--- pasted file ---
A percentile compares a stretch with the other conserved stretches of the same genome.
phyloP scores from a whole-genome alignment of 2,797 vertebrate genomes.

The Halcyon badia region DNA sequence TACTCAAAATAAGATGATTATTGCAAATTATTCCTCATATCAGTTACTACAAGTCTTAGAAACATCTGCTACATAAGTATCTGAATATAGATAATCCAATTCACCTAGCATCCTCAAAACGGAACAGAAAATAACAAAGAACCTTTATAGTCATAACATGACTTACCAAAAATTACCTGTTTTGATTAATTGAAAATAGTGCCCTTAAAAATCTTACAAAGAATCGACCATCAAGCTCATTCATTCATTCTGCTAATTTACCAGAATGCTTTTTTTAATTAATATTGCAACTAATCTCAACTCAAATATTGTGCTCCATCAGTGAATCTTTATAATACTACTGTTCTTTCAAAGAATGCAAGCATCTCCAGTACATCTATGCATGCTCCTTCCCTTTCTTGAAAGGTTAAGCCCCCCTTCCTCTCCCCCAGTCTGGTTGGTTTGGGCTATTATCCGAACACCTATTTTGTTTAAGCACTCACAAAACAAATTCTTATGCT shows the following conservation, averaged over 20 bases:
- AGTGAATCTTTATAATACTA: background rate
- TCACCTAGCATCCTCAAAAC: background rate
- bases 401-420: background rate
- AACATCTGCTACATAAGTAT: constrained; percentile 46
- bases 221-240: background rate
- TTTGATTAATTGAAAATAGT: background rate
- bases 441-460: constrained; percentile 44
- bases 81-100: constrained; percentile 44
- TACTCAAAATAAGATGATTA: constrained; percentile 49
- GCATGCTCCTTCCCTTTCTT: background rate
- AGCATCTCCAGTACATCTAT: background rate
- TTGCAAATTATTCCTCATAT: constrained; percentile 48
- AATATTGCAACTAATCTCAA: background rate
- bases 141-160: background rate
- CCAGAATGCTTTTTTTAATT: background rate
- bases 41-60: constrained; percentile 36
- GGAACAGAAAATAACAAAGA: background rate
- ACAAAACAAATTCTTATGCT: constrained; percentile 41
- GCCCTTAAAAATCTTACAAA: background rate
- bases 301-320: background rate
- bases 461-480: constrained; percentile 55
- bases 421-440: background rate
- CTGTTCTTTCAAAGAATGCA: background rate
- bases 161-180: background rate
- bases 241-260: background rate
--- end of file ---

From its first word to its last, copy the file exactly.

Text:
A percentile compares a stretch with the other conserved stretches of the same genome.
phyloP scores from a whole-genome alignment of 2,797 vertebrate genomes.

The Halcyon badia region DNA sequence TACTCAAAATAAGATGATTATTGCAAATTATTCCTCATATCAGTTACTACAAGTCTTAGAAACATCTGCTACATAAGTATCTGAATATAGATAATCCAATTCACCTAGCATCCTCAAAACGGAACAGAAAATAACAAAGAACCTTTATAGTCATAACATGACTTACCAAAAATTACCTGTTTTGATTAATTGAAAATAGTGCCCTTAAAAATCTTACAAAGAATCGACCATCAAGCTCATTCATTCATTCTGCTAATTTACCAGAATGCTTTTTTTAATTAATATTGCAACTAATCTCAACTCAAATATTGTGCTCCATCAGTGAATCTTTATAATACTACTGTTCTTTCAAAGAATGCAAGCATCTCCAGTACATCTATGCATGCTCCTTCCCTTTCTTGAAAGGTTAAGCCCCCCTTCCTCTCCCCCAGTCTGGTTGGTTTGGGCTATTATCCGAACACCTATTTTGTTTAAGCACTCACAAAACAAATTCTTATGCT shows the following conservation, averaged over 20 bases:
- AGTGAATCTTTATAATACTA: background rate
- TCACCTAGCATCCTCAAAAC: background rate
- bases 401-420: background rate
- AACATCTGCTACATAAGTAT: constrained; percentile 46
- bases 221-240: background rate
- TTTGATTAATTGAAAATAGT: background rate
- bases 441-460: constrained; percentile 44
- bases 81-100: constrained; percentile 44
- TACTCAAAATAAGATGATTA: constrained; percentile 49
- GCATGCTCCTTCCCTTTCTT: background rate
- AGCATCTCCAGTACATCTAT: background rate
- TTGCAAATTATTCCTCATAT: constrained; percentile 48
- AATATTGCAACTAATCTCAA: background rate
- bases 141-160: background rate
- CCAGAATGCTTTTTTTAATT: background rate
- bases 41-60: constrained; percentile 36
- GGAACAGAAAATAACAAAGA: background rate
- ACAAAACAAATTCTTATGCT: constrained; percentile 41
- GCCCTTAAAAATCTTACAAA: background rate
- bases 301-320: background rate
- bases 461-480: constrained; percentile 55
- bases 421-440: background rate
- CTGTTCTTTCAAAGAATGCA: background rate
- bases 161-180: background rate
- bases 241-260: background rate